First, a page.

No Neymar, no party for Brazil
Brazil football fans sit outside Sao Carlos Hospital where Neymar was receiving treatment after being injured during the World Cup quarter-final against Colombia at the Castelao Stadium in Fortaleza, on July 4, 2014 - by Fabrice Coffrini
The 22-year-old suffered a broken vertebrae in the 2-1 win over Los Cafeteros in Fortaleza in Friday, meaning there will be no Hollywood ending for Brazil's poster boy come the Maracana final next Sunday.
Whether Brazil even make it to their ball is a greater worry for most of a 200 million strong nation that expected to crown their party with a sixth World Cup victory.
Next up lies the daunting task of a Germany side in the semi-finals on Tuesday that showed its class with a comfortable 1-0 win over France in Friday's other quarter-final.
Moreover, Luiz Felipe Scolari's men will have to face the Germans not only without their chief goalscorer, but also their captain as Thiago Silva received his second yellow card of the tournament against Colombia ruling him out through suspension.
Ultimately, Brazil have been served a severe dose of their own medicine. In a match which contained the most fouls of any so far in the tournament with 54, the hosts were the principal aggressors committing 31.
James Rodriguez was the main target for Scolari's scything tactics. Three times Manchester City's Fernandinho left his mark on the Monaco man in the first-half with the only punishment a free-kick awarded by Spanish referee Carlos Velasco Carballo.
"Unfortunately, the referee didn't help a lot," bemoaned James, whose sixth goal in five games from the penalty spot proved no more than a consolation to Silva and David Luiz's earlier strikes.
However, the moment for which the match will be remembered came two minutes from time when Juan Zuniga clattered Neymar in the back in his overexuberant rush to win the ball back deep inside the Brazil half.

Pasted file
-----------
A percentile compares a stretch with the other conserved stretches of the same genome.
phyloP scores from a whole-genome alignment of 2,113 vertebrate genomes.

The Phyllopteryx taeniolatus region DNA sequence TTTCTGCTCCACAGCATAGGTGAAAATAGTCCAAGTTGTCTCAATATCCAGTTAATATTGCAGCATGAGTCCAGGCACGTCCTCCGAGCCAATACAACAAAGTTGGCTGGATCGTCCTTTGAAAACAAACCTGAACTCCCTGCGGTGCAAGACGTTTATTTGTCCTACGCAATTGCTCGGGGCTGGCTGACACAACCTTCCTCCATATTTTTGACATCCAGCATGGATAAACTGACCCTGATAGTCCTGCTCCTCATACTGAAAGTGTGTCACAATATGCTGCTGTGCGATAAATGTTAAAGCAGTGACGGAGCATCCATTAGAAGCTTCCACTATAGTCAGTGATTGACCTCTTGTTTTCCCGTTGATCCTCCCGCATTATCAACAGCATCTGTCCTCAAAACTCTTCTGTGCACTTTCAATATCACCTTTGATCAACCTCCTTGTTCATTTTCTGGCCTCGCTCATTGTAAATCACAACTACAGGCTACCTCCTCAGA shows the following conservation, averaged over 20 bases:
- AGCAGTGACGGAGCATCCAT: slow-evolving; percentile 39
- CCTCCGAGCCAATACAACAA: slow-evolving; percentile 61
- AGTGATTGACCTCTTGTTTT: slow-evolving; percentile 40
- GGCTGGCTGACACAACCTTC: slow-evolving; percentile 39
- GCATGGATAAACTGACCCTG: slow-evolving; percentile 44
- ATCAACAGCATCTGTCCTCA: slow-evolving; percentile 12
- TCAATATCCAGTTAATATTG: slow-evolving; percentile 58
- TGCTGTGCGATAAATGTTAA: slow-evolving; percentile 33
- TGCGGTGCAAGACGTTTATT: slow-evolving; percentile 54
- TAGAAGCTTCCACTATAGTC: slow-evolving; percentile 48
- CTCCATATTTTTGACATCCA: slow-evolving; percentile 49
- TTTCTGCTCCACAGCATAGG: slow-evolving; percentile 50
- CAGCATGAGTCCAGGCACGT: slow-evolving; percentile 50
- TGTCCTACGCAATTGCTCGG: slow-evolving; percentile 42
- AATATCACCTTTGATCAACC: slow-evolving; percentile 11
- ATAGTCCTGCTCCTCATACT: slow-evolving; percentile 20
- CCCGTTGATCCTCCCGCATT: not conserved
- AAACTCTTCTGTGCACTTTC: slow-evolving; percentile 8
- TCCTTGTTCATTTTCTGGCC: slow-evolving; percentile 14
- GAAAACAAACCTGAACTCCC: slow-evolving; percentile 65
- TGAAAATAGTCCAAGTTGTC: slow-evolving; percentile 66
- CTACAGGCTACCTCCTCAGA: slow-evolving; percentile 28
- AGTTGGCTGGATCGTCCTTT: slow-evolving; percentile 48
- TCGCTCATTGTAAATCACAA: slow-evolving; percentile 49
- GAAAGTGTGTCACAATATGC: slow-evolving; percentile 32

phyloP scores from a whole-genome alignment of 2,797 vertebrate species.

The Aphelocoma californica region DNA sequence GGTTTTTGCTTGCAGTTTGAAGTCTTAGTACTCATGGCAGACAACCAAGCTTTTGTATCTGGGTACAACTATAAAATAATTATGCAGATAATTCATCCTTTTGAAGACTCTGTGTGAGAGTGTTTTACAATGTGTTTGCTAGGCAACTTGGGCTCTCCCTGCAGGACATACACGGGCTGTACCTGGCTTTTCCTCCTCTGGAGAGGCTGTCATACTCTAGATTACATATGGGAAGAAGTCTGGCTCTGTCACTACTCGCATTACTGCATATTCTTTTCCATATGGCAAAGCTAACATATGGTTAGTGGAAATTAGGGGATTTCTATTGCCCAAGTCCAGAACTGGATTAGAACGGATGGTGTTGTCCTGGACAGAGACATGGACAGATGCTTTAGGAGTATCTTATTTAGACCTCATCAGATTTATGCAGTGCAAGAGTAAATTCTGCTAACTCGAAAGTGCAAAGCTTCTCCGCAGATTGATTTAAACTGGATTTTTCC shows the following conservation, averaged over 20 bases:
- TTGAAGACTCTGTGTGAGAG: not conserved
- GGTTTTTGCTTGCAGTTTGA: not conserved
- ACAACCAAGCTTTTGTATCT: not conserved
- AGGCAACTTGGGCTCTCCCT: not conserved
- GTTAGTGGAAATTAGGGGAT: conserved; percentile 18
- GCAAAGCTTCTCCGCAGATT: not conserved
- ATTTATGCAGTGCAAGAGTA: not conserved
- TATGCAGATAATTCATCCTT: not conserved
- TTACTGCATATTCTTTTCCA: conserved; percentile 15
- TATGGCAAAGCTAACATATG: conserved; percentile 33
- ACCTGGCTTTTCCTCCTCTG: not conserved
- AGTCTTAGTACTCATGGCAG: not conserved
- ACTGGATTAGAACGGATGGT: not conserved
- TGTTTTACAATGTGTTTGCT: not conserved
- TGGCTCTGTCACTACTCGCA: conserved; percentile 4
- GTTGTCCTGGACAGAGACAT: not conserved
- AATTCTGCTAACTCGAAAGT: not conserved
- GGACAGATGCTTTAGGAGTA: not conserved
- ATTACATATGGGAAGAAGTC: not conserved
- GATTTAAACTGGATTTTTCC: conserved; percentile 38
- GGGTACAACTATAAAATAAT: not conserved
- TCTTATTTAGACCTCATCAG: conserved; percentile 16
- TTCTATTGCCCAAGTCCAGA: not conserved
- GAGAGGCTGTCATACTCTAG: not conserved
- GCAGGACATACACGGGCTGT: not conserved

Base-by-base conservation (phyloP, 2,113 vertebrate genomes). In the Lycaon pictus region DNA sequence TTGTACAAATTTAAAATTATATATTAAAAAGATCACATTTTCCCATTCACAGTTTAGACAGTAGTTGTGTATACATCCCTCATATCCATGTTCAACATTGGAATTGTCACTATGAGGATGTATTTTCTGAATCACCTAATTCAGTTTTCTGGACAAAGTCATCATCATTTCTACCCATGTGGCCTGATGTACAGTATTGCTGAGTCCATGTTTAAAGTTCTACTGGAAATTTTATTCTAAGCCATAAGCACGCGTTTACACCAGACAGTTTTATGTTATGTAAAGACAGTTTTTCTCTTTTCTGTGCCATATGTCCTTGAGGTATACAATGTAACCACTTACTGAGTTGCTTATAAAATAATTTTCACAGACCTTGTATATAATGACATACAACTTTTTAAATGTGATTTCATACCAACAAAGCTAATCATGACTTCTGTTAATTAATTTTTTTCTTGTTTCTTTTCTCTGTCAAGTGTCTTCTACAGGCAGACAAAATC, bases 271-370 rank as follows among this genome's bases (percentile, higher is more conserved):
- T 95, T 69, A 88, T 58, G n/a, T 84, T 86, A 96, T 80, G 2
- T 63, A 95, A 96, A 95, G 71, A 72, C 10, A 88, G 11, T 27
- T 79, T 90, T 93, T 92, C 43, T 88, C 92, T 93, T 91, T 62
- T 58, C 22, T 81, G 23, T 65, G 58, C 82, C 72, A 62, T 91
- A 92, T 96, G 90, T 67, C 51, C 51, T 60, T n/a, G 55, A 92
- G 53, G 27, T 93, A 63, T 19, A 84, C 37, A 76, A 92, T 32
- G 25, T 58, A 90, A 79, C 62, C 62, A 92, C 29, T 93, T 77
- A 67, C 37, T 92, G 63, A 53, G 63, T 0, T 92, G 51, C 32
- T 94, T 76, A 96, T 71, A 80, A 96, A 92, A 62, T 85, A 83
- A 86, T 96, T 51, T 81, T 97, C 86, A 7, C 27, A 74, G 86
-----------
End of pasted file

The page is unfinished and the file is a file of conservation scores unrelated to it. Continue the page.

As Oscar led a Brazilian counter-attack, Neymar remained prone on the ground and could only be removed via a stretcher.
In the bowels of the Estadio Castelao immediately post-match, Scolari complained that Neymar had been "hunted" for three games in a row.
Scolari's initial fears were confirmed soon after by Brazilian team doctor Rodrigo Lasmar that far from leading his country to glory, Neymar now has the ignominy of becoming just one more suffering fan.
"Play for him" urged Brazilian sports newspaper Lancenet on Saturday alongside a picture of a stricken Neymar on a stretcher.
However, the question for Scolari now is who does play for him going forward.
A Selecao had been over-reliant on Neymar thanks to the poor form of Fred, who has failed to recover the threat that saw him finish top scorer at last year's Confederations Cup.
Chelsea's Willian or Shakhtar Donetsk's Bernard offer pace and guile, but neither come close to imposing the fear in opposition defences that Neymar's 35 goals in 54 international appearances does.
The other option for Scolari is to beef up his midfield even more by welcoming back Luis Gustavo alongside Fernandinho and Paulinho to bully the Germans and leave them as battered and bruised as the tearful James as he trundled off at full-time in Fortaleza.
Neymar was this Brazilian side's last semblance of Jogo Bonito, the panache that complemented the physicality.
Without him, any success that follows is unlikely to be pretty.